The superintendent of a mainstream school district once commented that each of his schools needed to be a "school of choice"-a school that parents wanted their child to attend. Rather than bemoan competition or hold parents at arms length with "professional expertise," he saw the value of proactive communication from each school about its strengths and distinctive programs. The reporting requirements of NCLB further encourage communicating this kind of comprehensive and meaningful information.
The districts in this study have developed an array of options, including alternative schools, magnet schools, and charter schools. Miami-Dade, for example, has 31 charter schools and 71 different magnet programs or schools, which have special emphases in careers and professions, communications and humanities, international education, math/science/technology, visual and performing arts, and Montessori methods. The district makes these choices available within each of six transportation zones.
Earlier sections of this guide provide additional examples and suggestions about expanding school choices.
Support Receiving Schools
Schools that take in students transferred under NCLB may need support to deal with associated responsibilities. Often, the students they receive, especially students from high-poverty environments, need extra help that their new schools will have to provide. Receiving schools worry that their own test scores, high enough to meet AYP, will be brought down by lower-performing students. Both moral support and strategic assistance from the district are called for.
Desert Sands, with its magnet program, provides an example of how to support schools that take on a new student base. Principals in high-achieving schools, the Voluntary Public School Choice schools, felt threatened by school choice because they received students who they thought would bring test scores down. When the students arrived, attitudes changed. Principals saw educating these new students as a challenge, and they hired tutors. The schools' test scores did not decrease but have actually increased over the last four years.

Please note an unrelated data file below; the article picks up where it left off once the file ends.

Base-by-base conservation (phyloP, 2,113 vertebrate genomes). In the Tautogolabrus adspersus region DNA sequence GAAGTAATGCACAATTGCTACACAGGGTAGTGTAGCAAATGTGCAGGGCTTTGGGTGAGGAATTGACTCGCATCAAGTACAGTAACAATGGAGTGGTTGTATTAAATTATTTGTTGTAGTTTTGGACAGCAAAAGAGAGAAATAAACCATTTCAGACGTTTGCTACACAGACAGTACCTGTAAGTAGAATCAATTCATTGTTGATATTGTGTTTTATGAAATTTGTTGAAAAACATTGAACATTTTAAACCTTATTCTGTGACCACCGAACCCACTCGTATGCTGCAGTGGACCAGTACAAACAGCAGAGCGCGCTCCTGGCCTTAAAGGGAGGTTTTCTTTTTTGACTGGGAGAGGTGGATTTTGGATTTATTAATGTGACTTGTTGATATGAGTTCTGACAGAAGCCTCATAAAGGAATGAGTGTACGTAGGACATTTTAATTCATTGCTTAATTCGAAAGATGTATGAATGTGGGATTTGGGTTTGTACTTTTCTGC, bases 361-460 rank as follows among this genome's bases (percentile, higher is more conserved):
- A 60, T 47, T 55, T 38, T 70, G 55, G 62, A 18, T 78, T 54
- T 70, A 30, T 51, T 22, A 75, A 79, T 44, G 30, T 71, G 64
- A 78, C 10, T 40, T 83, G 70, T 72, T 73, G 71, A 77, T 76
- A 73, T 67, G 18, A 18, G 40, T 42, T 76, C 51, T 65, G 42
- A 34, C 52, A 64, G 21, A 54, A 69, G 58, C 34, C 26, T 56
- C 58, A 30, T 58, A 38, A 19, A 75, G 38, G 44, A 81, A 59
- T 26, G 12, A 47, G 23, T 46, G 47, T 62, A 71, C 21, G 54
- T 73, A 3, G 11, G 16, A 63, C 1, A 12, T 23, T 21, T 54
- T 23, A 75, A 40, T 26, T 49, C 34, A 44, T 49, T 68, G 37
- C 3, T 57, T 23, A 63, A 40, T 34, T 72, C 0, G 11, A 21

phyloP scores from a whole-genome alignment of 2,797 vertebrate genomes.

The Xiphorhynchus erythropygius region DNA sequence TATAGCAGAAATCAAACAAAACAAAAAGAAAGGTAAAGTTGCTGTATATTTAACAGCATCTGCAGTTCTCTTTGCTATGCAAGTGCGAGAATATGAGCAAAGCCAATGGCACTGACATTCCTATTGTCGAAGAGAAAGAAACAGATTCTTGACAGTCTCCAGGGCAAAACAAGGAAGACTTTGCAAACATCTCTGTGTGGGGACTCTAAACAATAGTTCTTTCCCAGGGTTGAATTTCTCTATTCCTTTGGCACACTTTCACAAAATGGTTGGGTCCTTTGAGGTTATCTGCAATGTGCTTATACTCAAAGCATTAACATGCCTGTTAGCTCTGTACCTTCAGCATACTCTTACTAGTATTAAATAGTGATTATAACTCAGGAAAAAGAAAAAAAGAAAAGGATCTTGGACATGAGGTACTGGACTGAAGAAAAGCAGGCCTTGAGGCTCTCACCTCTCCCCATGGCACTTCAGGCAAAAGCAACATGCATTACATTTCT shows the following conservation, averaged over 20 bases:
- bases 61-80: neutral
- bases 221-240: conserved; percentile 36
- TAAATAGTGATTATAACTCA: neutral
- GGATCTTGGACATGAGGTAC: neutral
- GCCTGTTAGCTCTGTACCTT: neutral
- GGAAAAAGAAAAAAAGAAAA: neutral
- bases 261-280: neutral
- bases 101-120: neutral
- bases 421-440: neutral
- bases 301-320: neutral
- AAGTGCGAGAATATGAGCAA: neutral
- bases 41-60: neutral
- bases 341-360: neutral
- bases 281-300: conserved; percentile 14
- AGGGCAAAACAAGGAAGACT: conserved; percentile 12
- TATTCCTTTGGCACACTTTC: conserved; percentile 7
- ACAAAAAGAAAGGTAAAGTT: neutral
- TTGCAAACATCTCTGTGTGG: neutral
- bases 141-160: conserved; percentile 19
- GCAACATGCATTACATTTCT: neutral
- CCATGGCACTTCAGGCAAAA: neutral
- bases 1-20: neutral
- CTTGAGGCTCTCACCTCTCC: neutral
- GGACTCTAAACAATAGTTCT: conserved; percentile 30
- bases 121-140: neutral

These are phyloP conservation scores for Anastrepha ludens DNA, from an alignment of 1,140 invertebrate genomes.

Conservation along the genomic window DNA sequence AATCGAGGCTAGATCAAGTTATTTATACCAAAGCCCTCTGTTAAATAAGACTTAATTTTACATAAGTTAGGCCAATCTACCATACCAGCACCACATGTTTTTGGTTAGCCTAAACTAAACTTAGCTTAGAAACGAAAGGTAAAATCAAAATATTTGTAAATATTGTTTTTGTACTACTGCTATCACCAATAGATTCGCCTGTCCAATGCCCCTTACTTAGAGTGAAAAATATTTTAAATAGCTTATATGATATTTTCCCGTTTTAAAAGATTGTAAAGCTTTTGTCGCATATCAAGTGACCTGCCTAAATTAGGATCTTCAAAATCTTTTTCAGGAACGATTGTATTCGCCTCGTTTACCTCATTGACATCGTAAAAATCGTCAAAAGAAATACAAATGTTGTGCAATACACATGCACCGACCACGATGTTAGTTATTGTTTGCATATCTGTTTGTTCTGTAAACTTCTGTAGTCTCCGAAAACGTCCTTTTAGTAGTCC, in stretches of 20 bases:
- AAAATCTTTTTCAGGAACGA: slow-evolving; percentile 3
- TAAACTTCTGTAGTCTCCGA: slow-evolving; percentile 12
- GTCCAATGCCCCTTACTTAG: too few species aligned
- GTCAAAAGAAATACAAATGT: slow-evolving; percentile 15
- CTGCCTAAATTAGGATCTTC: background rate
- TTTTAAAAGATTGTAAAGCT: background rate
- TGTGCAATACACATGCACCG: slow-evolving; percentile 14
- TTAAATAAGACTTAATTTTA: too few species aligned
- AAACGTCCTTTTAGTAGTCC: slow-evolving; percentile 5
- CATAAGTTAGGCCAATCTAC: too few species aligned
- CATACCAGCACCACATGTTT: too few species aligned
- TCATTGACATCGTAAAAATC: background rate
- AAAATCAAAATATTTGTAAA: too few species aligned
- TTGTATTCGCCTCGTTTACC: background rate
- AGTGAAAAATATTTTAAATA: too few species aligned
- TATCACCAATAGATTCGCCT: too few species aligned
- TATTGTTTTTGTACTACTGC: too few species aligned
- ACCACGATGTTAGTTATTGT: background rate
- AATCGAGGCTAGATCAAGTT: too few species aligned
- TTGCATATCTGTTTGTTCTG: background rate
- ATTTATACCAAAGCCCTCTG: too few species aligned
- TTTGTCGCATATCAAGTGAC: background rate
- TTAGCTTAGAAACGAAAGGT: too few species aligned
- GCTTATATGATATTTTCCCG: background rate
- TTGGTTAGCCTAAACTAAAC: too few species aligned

The full-time site coordinators in Desert Sands magnet schools are key to their progress. Site coordinators, who are often teachers who have switched into the role, follow up with transfer students at regular intervals to make sure they are transitioning smoothly and adjusting to their new schools. Site coordinators are also responsible for related budgeting and administration, and for peer coaching. Some report feeling underprepared for such a range of roles, even though the district provides training and professional development.
Help Schools Market Their Programs to Parents
For many school administrators, marketing their programs to parents is a new challenge. This is another area where the district can provide assistance.
The Cambridge district's Schools at a Glance publication, a slick 20-page brochure that can also be found on the district Web site [http://www.cpsd.us/], has a feature on each school and also clearly outlines registration requirements and choice options, along with district policies for transportation and food services.
Recent school consolidation in Cambridge has delayed plans to hire a marketing professional to work with underchosen schools, but in at least one instance, parents themselves have become active in marketing the school. When the school made program changes, some parents were upset and left the school, but others remained involved and helpful. In 2002, parent volunteers created a brochure to attract prospective students. Also, a school psychologist and a third-grade teacher started an international parent group. And a parent liaison meets with prospective parents to provide tours of the school and introduce parents to the principal. Parents have also created a school Web site to promote the school's vision and activities.
Desert Sands has also worked on marketing. In 1996, when the district first considered magnet schools, some teachers and principals were concerned about how competition might affect schools in low-income areas. The first magnet school was not built in a low-income neighborhood, but marketing for the school targeted high-achieving, low-income students. The principal of a primarily low-income school worried that the loss of these high-achieving children would ruin his school. In response, the district, including the marketing team, worked with his school to create a program that increased its attractiveness to affluent, high-achieving students. According to a district representative, competition has been good, raising the bar for everyone-in-cluding the district administration.
Summary for Support Schools